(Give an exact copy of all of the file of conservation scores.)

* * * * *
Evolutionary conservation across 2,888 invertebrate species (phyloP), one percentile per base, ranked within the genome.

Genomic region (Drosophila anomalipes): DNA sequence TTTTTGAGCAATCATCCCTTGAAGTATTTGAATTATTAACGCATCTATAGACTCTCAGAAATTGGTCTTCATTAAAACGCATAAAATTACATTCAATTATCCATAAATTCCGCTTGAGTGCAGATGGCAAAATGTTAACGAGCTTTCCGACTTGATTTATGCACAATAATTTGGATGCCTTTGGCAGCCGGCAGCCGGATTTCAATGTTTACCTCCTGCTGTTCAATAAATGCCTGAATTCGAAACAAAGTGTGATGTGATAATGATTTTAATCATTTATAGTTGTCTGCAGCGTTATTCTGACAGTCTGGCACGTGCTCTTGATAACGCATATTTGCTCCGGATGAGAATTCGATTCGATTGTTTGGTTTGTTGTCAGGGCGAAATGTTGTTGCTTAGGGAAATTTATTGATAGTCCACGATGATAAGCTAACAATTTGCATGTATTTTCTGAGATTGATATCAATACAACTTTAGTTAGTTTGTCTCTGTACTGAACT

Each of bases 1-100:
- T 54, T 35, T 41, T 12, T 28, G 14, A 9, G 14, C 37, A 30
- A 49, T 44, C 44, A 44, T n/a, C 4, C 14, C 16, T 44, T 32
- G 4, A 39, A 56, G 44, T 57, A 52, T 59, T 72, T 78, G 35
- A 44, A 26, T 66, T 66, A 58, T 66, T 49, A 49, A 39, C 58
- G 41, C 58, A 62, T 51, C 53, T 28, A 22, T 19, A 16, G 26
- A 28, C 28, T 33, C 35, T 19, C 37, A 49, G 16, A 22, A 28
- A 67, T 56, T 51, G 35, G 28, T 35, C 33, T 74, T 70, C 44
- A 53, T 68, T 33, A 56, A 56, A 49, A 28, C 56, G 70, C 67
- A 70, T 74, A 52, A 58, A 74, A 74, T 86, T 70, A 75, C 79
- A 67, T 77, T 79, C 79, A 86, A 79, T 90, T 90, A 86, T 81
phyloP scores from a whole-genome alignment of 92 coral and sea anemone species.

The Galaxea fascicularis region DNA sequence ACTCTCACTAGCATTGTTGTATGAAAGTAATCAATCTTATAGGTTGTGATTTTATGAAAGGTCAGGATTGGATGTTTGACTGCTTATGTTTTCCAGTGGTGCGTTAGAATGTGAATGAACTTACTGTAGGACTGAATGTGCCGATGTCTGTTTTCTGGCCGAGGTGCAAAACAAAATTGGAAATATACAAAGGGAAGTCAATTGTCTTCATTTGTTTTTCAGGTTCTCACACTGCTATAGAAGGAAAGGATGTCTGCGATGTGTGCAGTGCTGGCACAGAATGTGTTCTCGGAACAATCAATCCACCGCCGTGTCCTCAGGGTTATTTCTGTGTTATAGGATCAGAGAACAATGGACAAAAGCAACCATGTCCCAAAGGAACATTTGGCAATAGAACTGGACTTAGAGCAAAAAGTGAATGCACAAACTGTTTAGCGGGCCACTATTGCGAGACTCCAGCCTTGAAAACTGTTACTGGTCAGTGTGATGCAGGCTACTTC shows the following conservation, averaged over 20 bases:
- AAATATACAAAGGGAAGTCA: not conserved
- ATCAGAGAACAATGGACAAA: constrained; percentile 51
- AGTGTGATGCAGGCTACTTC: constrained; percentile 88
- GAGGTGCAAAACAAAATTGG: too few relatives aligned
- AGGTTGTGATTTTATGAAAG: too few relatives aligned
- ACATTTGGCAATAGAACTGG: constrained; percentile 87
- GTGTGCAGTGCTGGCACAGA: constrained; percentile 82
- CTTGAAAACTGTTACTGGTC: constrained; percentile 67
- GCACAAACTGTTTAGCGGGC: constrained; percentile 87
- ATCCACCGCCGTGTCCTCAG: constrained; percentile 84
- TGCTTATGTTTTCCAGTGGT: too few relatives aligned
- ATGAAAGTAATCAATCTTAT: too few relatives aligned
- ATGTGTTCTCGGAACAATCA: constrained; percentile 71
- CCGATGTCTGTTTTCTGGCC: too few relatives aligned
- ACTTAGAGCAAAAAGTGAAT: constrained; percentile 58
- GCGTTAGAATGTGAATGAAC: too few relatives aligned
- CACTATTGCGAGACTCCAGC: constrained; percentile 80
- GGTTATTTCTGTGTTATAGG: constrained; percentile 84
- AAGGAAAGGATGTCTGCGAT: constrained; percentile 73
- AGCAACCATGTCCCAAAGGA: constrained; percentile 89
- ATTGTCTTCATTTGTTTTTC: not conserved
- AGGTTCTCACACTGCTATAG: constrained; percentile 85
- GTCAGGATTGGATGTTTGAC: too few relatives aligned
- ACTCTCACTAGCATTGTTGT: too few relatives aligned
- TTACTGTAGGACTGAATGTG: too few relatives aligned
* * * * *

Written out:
Evolutionary conservation across 2,888 invertebrate species (phyloP), one percentile per base, ranked within the genome.

Genomic region (Drosophila anomalipes): DNA sequence TTTTTGAGCAATCATCCCTTGAAGTATTTGAATTATTAACGCATCTATAGACTCTCAGAAATTGGTCTTCATTAAAACGCATAAAATTACATTCAATTATCCATAAATTCCGCTTGAGTGCAGATGGCAAAATGTTAACGAGCTTTCCGACTTGATTTATGCACAATAATTTGGATGCCTTTGGCAGCCGGCAGCCGGATTTCAATGTTTACCTCCTGCTGTTCAATAAATGCCTGAATTCGAAACAAAGTGTGATGTGATAATGATTTTAATCATTTATAGTTGTCTGCAGCGTTATTCTGACAGTCTGGCACGTGCTCTTGATAACGCATATTTGCTCCGGATGAGAATTCGATTCGATTGTTTGGTTTGTTGTCAGGGCGAAATGTTGTTGCTTAGGGAAATTTATTGATAGTCCACGATGATAAGCTAACAATTTGCATGTATTTTCTGAGATTGATATCAATACAACTTTAGTTAGTTTGTCTCTGTACTGAACT

Each of bases 1-100:
- T 54, T 35, T 41, T 12, T 28, G 14, A 9, G 14, C 37, A 30
- A 49, T 44, C 44, A 44, T n/a, C 4, C 14, C 16, T 44, T 32
- G 4, A 39, A 56, G 44, T 57, A 52, T 59, T 72, T 78, G 35
- A 44, A 26, T 66, T 66, A 58, T 66, T 49, A 49, A 39, C 58
- G 41, C 58, A 62, T 51, C 53, T 28, A 22, T 19, A 16, G 26
- A 28, C 28, T 33, C 35, T 19, C 37, A 49, G 16, A 22, A 28
- A 67, T 56, T 51, G 35, G 28, T 35, C 33, T 74, T 70, C 44
- A 53, T 68, T 33, A 56, A 56, A 49, A 28, C 56, G 70, C 67
- A 70, T 74, A 52, A 58, A 74, A 74, T 86, T 70, A 75, C 79
- A 67, T 77, T 79, C 79, A 86, A 79, T 90, T 90, A 86, T 81
phyloP scores from a whole-genome alignment of 92 coral and sea anemone species.

The Galaxea fascicularis region DNA sequence ACTCTCACTAGCATTGTTGTATGAAAGTAATCAATCTTATAGGTTGTGATTTTATGAAAGGTCAGGATTGGATGTTTGACTGCTTATGTTTTCCAGTGGTGCGTTAGAATGTGAATGAACTTACTGTAGGACTGAATGTGCCGATGTCTGTTTTCTGGCCGAGGTGCAAAACAAAATTGGAAATATACAAAGGGAAGTCAATTGTCTTCATTTGTTTTTCAGGTTCTCACACTGCTATAGAAGGAAAGGATGTCTGCGATGTGTGCAGTGCTGGCACAGAATGTGTTCTCGGAACAATCAATCCACCGCCGTGTCCTCAGGGTTATTTCTGTGTTATAGGATCAGAGAACAATGGACAAAAGCAACCATGTCCCAAAGGAACATTTGGCAATAGAACTGGACTTAGAGCAAAAAGTGAATGCACAAACTGTTTAGCGGGCCACTATTGCGAGACTCCAGCCTTGAAAACTGTTACTGGTCAGTGTGATGCAGGCTACTTC shows the following conservation, averaged over 20 bases:
- AAATATACAAAGGGAAGTCA: not conserved
- ATCAGAGAACAATGGACAAA: constrained; percentile 51
- AGTGTGATGCAGGCTACTTC: constrained; percentile 88
- GAGGTGCAAAACAAAATTGG: too few relatives aligned
- AGGTTGTGATTTTATGAAAG: too few relatives aligned
- ACATTTGGCAATAGAACTGG: constrained; percentile 87
- GTGTGCAGTGCTGGCACAGA: constrained; percentile 82
- CTTGAAAACTGTTACTGGTC: constrained; percentile 67
- GCACAAACTGTTTAGCGGGC: constrained; percentile 87
- ATCCACCGCCGTGTCCTCAG: constrained; percentile 84
- TGCTTATGTTTTCCAGTGGT: too few relatives aligned
- ATGAAAGTAATCAATCTTAT: too few relatives aligned
- ATGTGTTCTCGGAACAATCA: constrained; percentile 71
- CCGATGTCTGTTTTCTGGCC: too few relatives aligned
- ACTTAGAGCAAAAAGTGAAT: constrained; percentile 58
- GCGTTAGAATGTGAATGAAC: too few relatives aligned
- CACTATTGCGAGACTCCAGC: constrained; percentile 80
- GGTTATTTCTGTGTTATAGG: constrained; percentile 84
- AAGGAAAGGATGTCTGCGAT: constrained; percentile 73
- AGCAACCATGTCCCAAAGGA: constrained; percentile 89
- ATTGTCTTCATTTGTTTTTC: not conserved
- AGGTTCTCACACTGCTATAG: constrained; percentile 85
- GTCAGGATTGGATGTTTGAC: too few relatives aligned
- ACTCTCACTAGCATTGTTGT: too few relatives aligned
- TTACTGTAGGACTGAATGTG: too few relatives aligned